Penguin Classics Adventures Of Don Quixote Mass Market Paperback – Jan 1 1950
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From Publishers Weekly
This imposing volume presents the first part of the quest by the beloved Don, whose name stands for chivalry and courage--"The Impossible Dream." The book's heavy stock, binding and design all impart an air of style and prestige, reinforced by Bogin's suave translation, which makes good use of abundant dialogue. (The phraseology and vocabulary, however--"erstwhile," "apothecary," "coherence"--will be beyond younger readers.) Though the paintings by Spanish artist Boix are masterfully executed, some lack the sweep expected from this panoramic work; much of the imagery is somewhat pallid, both in tone and emotional impact. And, though the architectural details, period apparel and scenery are all richly evocative, the characters themselves are often small in scale and dwarfed by their stunning surroundings. Nevertheless, the presence of an elegantly produced, picture book version of this classic merits attention and applause. All ages.
Copyright 1991 Reed Business Information, Inc. --This text refers to the Hardcover edition.
From School Library Journal
Grade 5 Up-- Cervantes's Don Quixote, the moniker and persona adopted by the addled Senor Quijada , who has read a few too many chivalric romances, hardly needs introduction to adults. However, most young people will have hardly heard him mentioned, much less had any firsthand contact with this larger-than-life literary creation. Bogin has taken some of the more involving, outrageous, and well-known adventures of the knight errant and his squire, Sancho Panza, and put them together into a relatively brief narrative that nonetheless is strikingly true to the tone and style of the Spanish original. Her prose, lively and at times employing modern vernacular to good effect, does full justice to Cervantes's mad Knight of the Sad Countenance. It begs reading aloud, and may well start discussion and contemplation. Boix's illustrations are delicate, detailed, gold-washed watercolors that create a kind of fairy-tale ambience. They will grab readers' attention and imaginations and direct anyone picking the book up to delve into it and to find out what's going on. Taken as a whole, this is a lovely job of bookmaking, providing an examplary introduction to a classic work. --Ann Welton, Thomas Academy, Kent,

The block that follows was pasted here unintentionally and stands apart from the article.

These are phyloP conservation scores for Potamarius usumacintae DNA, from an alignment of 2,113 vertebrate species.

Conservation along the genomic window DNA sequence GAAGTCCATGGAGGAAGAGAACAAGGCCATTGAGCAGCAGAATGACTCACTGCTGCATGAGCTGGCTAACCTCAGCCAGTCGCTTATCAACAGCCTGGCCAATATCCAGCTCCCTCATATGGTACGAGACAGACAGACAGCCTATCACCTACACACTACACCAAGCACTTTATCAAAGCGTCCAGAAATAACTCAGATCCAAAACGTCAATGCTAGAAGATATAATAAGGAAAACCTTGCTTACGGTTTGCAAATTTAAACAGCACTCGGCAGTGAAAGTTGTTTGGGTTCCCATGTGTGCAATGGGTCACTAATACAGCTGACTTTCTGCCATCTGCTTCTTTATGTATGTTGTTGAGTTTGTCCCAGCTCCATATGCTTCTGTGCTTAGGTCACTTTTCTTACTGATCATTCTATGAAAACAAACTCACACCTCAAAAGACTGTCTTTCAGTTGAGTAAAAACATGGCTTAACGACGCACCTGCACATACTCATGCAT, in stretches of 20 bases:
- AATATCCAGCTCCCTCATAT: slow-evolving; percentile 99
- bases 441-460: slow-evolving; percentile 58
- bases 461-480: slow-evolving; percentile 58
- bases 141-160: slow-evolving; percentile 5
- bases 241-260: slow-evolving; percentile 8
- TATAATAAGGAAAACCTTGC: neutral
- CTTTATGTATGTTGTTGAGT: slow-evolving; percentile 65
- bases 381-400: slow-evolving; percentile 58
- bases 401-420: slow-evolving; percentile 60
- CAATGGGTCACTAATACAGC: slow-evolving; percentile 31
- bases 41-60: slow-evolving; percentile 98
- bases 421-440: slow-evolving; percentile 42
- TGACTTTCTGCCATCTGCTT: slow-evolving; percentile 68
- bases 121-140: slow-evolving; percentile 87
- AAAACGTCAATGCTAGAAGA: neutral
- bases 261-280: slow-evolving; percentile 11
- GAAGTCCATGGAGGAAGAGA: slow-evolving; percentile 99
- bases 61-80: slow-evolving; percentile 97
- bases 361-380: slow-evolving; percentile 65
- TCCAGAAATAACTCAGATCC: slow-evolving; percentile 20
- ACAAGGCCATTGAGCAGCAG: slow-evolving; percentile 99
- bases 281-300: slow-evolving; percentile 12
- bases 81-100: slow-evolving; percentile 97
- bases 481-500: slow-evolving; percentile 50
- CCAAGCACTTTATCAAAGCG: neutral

Copyright 1992 Reed Business Information, Inc. --This text refers to the Hardcover edition.
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Top Customer Reviews
Over the course of 5 weeks I read Don Quixote and the experience was varied. At times enthralled, at times merely mildly amused, I looked eagerly forward to resuming the book and, on occasion, half-heartedly attempted to avoid it. To be blunt, there is much in the book that borders on childlike innocence, but there is much as well that strikes a deep chord of love, idealism, perserverence, and grace. On the surface, Don Quixote and Sancho Panza could be regarded as fools. Beneath this foolishness, however, lie the hearts of lions and an unconquerable spirit which provide the ultimate reward to the reader.
The book ends abruptly and badly. After so many adventures through so many pages it was disappointing to behold the manner in which Cervantes opted to close.Read more ›
Since the main story has been covered further down the list, I'll just touch on a point or two that were pertinent to my experience. There were more than a few digressions from the main story in the first part (I thought they'd NEVER leave the inn the second time). To keep it short, everything that bothered me about Part One bothered Sanson Carrasco, too (that chapter was definitely and interesting way for the author to meet his critics halfway). I'm going to give you the advice you're probably going to get from EVERYBODY: if part one leaves you shaking your head, keep moving, because part two delivers undiluted Knight of the Rueful Figure with very few middlemen.